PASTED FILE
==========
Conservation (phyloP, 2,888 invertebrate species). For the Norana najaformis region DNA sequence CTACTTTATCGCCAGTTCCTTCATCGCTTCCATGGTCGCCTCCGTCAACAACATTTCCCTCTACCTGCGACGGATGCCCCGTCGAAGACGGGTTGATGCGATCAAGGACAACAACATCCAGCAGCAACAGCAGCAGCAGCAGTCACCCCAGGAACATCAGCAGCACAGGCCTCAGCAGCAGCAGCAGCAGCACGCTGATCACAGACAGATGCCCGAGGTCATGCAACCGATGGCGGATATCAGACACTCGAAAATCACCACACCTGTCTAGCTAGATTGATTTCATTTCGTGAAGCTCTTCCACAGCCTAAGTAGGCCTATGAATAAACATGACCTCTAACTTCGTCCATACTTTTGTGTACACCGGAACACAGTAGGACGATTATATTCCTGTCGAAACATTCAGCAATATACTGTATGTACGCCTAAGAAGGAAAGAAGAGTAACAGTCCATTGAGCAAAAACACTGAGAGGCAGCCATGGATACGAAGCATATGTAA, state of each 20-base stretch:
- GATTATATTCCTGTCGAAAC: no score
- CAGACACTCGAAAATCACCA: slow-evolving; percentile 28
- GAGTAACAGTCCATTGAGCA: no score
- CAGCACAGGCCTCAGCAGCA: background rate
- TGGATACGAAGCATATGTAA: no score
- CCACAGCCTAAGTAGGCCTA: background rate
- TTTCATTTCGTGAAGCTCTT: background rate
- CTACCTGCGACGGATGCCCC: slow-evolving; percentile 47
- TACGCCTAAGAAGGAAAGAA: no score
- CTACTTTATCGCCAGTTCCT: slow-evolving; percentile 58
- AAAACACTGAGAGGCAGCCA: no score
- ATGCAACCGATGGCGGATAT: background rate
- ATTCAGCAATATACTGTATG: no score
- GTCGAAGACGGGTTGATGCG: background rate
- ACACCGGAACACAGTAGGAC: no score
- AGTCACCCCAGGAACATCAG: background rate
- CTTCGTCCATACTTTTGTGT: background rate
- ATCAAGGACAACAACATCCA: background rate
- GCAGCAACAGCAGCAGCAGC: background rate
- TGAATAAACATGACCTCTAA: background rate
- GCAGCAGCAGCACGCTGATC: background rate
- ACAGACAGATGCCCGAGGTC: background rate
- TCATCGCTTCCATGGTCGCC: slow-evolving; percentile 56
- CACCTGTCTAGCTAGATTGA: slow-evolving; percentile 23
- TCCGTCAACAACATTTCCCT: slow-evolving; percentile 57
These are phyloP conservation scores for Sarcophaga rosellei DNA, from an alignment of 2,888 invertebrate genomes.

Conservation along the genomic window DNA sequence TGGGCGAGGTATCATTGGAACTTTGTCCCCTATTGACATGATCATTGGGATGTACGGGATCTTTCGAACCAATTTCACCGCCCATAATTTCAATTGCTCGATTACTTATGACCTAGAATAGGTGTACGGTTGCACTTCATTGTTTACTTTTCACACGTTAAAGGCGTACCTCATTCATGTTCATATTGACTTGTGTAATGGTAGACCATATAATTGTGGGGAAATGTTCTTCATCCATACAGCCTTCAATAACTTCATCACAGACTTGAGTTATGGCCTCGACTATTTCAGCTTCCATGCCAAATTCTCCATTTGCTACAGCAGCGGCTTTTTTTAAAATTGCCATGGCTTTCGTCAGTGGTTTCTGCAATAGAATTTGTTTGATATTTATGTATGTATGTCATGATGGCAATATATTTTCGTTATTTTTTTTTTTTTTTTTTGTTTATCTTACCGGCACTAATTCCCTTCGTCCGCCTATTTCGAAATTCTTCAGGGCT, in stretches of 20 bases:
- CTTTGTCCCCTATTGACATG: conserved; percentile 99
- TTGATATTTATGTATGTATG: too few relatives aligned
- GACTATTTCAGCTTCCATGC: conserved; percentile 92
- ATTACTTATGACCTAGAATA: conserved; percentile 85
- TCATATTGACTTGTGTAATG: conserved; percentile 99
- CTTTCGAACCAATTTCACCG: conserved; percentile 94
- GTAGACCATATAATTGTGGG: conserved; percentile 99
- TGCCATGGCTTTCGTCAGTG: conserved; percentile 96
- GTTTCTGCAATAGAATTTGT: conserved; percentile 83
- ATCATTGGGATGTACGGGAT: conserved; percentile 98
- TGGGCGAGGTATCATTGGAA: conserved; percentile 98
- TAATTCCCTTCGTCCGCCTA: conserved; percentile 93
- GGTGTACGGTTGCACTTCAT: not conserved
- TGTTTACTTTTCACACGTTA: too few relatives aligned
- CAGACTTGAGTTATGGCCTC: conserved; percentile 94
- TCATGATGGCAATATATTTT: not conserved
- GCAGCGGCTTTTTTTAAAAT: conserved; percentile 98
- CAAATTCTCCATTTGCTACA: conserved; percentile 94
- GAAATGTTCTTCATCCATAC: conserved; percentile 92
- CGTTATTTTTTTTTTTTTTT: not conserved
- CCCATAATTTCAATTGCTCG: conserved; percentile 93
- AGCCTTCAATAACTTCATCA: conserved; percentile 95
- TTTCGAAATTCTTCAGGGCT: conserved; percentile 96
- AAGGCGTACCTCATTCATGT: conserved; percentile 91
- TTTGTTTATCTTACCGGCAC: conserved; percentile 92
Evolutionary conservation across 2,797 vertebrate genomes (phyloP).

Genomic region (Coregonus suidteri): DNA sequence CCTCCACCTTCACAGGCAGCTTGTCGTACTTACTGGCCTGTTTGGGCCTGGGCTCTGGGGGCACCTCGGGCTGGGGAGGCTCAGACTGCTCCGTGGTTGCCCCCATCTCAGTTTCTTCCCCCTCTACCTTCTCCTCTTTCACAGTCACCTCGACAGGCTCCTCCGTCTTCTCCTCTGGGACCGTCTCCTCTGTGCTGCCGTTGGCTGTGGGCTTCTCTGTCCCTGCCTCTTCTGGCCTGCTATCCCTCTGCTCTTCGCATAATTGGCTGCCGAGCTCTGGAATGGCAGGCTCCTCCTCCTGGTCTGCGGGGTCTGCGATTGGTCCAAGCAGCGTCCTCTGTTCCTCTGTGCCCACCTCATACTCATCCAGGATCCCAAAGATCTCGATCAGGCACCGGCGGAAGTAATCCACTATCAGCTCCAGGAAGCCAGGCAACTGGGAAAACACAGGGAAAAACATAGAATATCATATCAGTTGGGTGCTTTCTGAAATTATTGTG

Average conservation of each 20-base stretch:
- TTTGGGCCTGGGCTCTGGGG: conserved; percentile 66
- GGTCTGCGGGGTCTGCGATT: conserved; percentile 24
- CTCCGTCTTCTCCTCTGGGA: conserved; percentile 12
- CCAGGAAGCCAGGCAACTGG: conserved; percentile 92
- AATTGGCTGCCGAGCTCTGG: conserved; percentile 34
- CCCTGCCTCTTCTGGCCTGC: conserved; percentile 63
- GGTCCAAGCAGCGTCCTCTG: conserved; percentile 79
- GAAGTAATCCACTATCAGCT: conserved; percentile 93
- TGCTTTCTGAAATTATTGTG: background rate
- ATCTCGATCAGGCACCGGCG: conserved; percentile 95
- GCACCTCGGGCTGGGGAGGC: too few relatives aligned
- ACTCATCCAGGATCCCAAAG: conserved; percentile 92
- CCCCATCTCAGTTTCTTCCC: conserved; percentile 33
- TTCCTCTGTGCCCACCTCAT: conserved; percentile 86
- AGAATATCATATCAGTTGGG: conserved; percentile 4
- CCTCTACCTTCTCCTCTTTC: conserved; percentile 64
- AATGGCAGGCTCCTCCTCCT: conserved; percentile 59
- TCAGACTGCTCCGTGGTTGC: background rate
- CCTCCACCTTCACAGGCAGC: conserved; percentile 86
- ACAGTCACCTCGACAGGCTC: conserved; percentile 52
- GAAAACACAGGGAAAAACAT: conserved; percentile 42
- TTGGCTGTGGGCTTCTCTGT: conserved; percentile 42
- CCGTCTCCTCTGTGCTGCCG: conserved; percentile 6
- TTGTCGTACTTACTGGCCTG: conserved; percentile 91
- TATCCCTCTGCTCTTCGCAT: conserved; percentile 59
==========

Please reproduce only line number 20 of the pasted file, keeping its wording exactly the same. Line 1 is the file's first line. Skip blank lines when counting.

- GCAGCAACAGCAGCAGCAGC: background rate